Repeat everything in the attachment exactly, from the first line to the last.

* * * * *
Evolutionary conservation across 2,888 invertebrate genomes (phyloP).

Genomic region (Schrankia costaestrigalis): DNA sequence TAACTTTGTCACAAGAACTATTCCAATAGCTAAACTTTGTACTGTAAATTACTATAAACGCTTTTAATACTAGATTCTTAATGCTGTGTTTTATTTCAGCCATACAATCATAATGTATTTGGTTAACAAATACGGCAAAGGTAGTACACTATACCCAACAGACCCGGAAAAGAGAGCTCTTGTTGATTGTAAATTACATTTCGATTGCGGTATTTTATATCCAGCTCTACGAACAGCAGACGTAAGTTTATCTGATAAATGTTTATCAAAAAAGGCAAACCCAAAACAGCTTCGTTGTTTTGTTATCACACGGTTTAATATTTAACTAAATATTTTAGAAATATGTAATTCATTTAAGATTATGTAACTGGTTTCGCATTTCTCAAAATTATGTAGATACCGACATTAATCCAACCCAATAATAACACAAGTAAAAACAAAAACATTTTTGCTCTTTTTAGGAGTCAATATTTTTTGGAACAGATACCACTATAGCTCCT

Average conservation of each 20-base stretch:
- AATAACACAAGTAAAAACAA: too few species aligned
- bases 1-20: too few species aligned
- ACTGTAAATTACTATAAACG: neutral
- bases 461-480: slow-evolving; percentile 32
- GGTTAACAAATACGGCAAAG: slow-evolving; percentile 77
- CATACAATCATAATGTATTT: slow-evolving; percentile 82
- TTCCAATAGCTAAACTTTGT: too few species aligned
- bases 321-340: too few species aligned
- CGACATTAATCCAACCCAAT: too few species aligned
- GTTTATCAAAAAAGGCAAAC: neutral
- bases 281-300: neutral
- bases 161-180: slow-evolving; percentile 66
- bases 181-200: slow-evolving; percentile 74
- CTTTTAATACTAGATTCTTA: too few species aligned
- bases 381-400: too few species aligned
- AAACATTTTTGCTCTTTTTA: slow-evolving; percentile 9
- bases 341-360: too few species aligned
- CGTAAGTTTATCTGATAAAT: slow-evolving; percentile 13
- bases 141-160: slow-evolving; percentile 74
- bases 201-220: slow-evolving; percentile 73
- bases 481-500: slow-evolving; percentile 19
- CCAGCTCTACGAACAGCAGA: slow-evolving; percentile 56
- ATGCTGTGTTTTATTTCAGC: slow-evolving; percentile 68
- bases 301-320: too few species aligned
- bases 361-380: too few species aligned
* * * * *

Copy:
Evolutionary conservation across 2,888 invertebrate genomes (phyloP).

Genomic region (Schrankia costaestrigalis): DNA sequence TAACTTTGTCACAAGAACTATTCCAATAGCTAAACTTTGTACTGTAAATTACTATAAACGCTTTTAATACTAGATTCTTAATGCTGTGTTTTATTTCAGCCATACAATCATAATGTATTTGGTTAACAAATACGGCAAAGGTAGTACACTATACCCAACAGACCCGGAAAAGAGAGCTCTTGTTGATTGTAAATTACATTTCGATTGCGGTATTTTATATCCAGCTCTACGAACAGCAGACGTAAGTTTATCTGATAAATGTTTATCAAAAAAGGCAAACCCAAAACAGCTTCGTTGTTTTGTTATCACACGGTTTAATATTTAACTAAATATTTTAGAAATATGTAATTCATTTAAGATTATGTAACTGGTTTCGCATTTCTCAAAATTATGTAGATACCGACATTAATCCAACCCAATAATAACACAAGTAAAAACAAAAACATTTTTGCTCTTTTTAGGAGTCAATATTTTTTGGAACAGATACCACTATAGCTCCT

Average conservation of each 20-base stretch:
- AATAACACAAGTAAAAACAA: too few species aligned
- bases 1-20: too few species aligned
- ACTGTAAATTACTATAAACG: neutral
- bases 461-480: slow-evolving; percentile 32
- GGTTAACAAATACGGCAAAG: slow-evolving; percentile 77
- CATACAATCATAATGTATTT: slow-evolving; percentile 82
- TTCCAATAGCTAAACTTTGT: too few species aligned
- bases 321-340: too few species aligned
- CGACATTAATCCAACCCAAT: too few species aligned
- GTTTATCAAAAAAGGCAAAC: neutral
- bases 281-300: neutral
- bases 161-180: slow-evolving; percentile 66
- bases 181-200: slow-evolving; percentile 74
- CTTTTAATACTAGATTCTTA: too few species aligned
- bases 381-400: too few species aligned
- AAACATTTTTGCTCTTTTTA: slow-evolving; percentile 9
- bases 341-360: too few species aligned
- CGTAAGTTTATCTGATAAAT: slow-evolving; percentile 13
- bases 141-160: slow-evolving; percentile 74
- bases 201-220: slow-evolving; percentile 73
- bases 481-500: slow-evolving; percentile 19
- CCAGCTCTACGAACAGCAGA: slow-evolving; percentile 56
- ATGCTGTGTTTTATTTCAGC: slow-evolving; percentile 68
- bases 301-320: too few species aligned
- bases 361-380: too few species aligned